|I have a '97 Moser TK-1, looks very similar to yours but is red and white. They are unbelievably clean-looking frames and are pure racing frames--I'm not sure I could even put a 25 mm tire on the rear, very little clearance with a 23.|
|re: fillet brazed bikes and other observations||geeker|
May 23, 2003 6:05 AM
|I have an old "Team GT" cyclocross frame that's fillet brazed 853 steel ("oversized" tubing w/ 1-1/4" downtube), Henry James dropouts. GT had team bikes built this way, although they only sold aluminum. Bought the bike used, paint was in bad shape, had frame stripped and powder-coated, no more logos. I like it a lot. It's spoiled me, because I'd kind of like to get a road frame, but something of equivalent material/quality seems like it'd run $1500 or so (comparing Landshark's site with oversized tubing, dropout upgrade).|
|i have a lugged/filleted roadframe....||Stinky Hippie|
May 23, 2003 6:41 AM
|...built in 2001 by one of Gary Fisher's old welders from back in the day when Fisher did all his frames in fillet. There ain't nothing prettier than a seemless filleted frame. (Frankly, I think Tig welded steel is ugly)My frame builder is local to me and did a beautiful job. I'd put it up against any frame out there in terms of quality and ride quality. Put his fillet work alongside a landshark and there is no question who does a better job.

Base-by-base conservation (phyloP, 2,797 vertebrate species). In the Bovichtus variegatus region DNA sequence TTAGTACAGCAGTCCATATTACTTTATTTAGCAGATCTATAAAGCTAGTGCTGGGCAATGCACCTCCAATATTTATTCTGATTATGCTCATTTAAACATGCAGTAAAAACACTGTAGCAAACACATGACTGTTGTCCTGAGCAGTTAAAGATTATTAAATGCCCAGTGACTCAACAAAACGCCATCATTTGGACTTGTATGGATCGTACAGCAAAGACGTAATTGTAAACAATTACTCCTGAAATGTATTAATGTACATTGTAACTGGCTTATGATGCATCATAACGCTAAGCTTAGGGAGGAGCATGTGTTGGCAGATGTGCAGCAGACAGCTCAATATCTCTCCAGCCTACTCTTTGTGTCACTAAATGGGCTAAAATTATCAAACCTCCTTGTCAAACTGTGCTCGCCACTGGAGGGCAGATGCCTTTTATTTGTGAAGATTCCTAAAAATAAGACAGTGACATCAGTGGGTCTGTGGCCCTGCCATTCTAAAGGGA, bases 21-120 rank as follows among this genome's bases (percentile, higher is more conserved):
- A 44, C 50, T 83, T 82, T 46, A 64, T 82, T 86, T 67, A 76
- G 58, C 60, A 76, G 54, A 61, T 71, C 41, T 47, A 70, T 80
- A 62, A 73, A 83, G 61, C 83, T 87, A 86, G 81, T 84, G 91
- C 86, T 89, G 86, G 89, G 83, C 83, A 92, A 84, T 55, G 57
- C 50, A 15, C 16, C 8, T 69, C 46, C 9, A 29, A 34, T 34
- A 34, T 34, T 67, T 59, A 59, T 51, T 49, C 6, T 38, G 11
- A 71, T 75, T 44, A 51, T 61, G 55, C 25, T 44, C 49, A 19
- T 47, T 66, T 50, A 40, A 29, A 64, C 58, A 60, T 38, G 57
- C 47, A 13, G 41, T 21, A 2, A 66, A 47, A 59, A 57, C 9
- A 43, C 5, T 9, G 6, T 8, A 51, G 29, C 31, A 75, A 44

Feel the gin
|A few comments about fillet brazing||Nessism|
May 23, 2003 7:54 AM
|Fillet brazing is done with brass and requires quite a lot of heat to get the brass to flow. While the temperature of brass brazing is lower than TIG welding (where the actual steel tube is melted), the amount of heat applied to the tube is greater. Think of it this way, TIG welding is done quickly and at high temp with a narrow band of heat- get in, get out...done. Fillet brazing requires a lengthly preheat cycle before brazing and the actual process takes much longer and has a larger heat affected zone. The extra heat used during fillet brazing also results in more heat distortion. Bottom line is that TIG welding is less evassive to the tube and more falult tolerant as well.
Another thing to consider is the finishing operation, fillet brazing requires a fair bit of filing to smooth out the joints. If the builder is not careful, the tube may be undercut where the fillet ends - not a good thing with modern super thin tubes. Bottom line here is more time and more care is required.
One nice thing about fillet brazing is that it's cheap to purchase a brazing torch whereas a TIG rig is many times more money. I think this is why more of the old timers did fillet brazing.
Just food for thought.
|It's all about the time||yeah right|
May 23, 2003 8:28 AM
|I'm building a fillet brazed bike right now. It takes forever to file down the fillets and finish the bike. Tig bikes just fly out the door and there's not that much of a price difference so most builders just do tig.|| |